I feel that after the six year journey of writing The Grind, which was the hardest book of all my books to write, covid, lockdowns, deaths, the form of the book having a long gestation period, I learned a great deal more about writing. About having the patience to let the book become what it is not what you want to force it to be, to listen to the voice that is deep within that writes the book, forget about fame, money, status, fans, sales, awards, and make the best work of art you can.  I’m still learning, with each book, with each page, with each sentence that I write, still perfecting my art, still trying to write the best book I can, I hope this book, The Grind, is good enough for now, and whoever reads it, gets all they can from it, that they too might learn something from it.

(c) Karl Parkinson

About The Grind:

The GrindThe Grind is set in Dublin’s inner-city, where, drug dealers, gangsters, MMA fighters, & drug addicts are caught up in the violent underworld of northside Dublin, and artists and lovers try to break free from suffering. Stories from the frontlines, stories like no other in modern Irish literature.

A voice for, and of, the voiceless. Parkinson’s work packs a punch, both literary and political. ~The Irish Examiner.

At least in Irish Literature, a true original… Whose antecedents are not the usual suspects but Bukowski, Hubert Selby jr and Nelson Algren. ~Books Ireland Magazine.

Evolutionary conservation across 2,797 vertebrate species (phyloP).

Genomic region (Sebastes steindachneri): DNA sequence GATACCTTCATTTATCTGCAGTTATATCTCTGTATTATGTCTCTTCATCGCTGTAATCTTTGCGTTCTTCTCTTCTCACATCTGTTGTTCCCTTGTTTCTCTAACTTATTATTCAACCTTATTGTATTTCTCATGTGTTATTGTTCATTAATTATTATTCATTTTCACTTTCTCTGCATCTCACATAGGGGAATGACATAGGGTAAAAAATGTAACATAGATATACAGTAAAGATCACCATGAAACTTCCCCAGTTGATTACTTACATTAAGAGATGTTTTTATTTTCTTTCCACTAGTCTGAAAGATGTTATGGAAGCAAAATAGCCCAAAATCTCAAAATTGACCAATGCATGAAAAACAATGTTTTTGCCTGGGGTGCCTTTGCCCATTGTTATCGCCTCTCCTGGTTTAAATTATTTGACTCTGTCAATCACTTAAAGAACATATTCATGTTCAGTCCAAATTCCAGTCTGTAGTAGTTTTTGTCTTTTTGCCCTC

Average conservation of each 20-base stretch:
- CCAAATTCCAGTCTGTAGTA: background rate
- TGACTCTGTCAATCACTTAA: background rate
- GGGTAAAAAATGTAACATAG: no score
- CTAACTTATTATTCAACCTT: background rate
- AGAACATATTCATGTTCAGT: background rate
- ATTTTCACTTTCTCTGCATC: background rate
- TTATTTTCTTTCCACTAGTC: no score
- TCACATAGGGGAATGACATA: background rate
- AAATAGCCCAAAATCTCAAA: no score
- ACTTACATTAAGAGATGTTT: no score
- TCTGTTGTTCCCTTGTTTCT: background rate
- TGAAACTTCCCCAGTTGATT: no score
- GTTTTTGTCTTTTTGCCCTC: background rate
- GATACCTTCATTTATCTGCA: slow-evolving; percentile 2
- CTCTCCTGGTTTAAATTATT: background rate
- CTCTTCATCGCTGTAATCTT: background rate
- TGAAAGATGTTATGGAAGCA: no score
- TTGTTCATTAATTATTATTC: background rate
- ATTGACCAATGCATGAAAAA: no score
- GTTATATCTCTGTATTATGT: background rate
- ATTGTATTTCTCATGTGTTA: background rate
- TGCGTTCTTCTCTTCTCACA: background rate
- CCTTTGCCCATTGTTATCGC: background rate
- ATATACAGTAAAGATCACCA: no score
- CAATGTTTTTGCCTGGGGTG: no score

Order your copy online here.

About the author

Karl Parkinson is a writer from inner-city Dublin. The Blocks his début novel was published to critical acclaim in 2016 by New Binary Press, and due for publication in Italian translation by Battaglia Edizioni in 2022. In 2013 Wurmpress published his début poetry collection, Litany of the City and Other Poems, and his second poetry collection, Butterflies of a Bad Summer, was published by Salmon in 2016, and his third collection of poetry Sacred Symphony, was published in 2020 by Culture Matters. His début collection of short stories The Grind is published by Front Line Press. His work has appeared in the anthologies, New Planet Cabaret (New Island Press) and If Ever You Go: A Map of Dublin in Poetry and Song (Dedalus Press), The Deep Hearts core: Irish poets revisit a touchstone poem (Dedalus Press), Children of the Nation; An Anthology of working-class poetry from Ireland, From the Plough to the Stars: An Anthology of working-class prose from Ireland (Both published by Culture matters UK), Cuban Love Songs (translation, Cassandra Voices). His work has been published in The Irish Times, Dublin Inquirer and RTE Culture.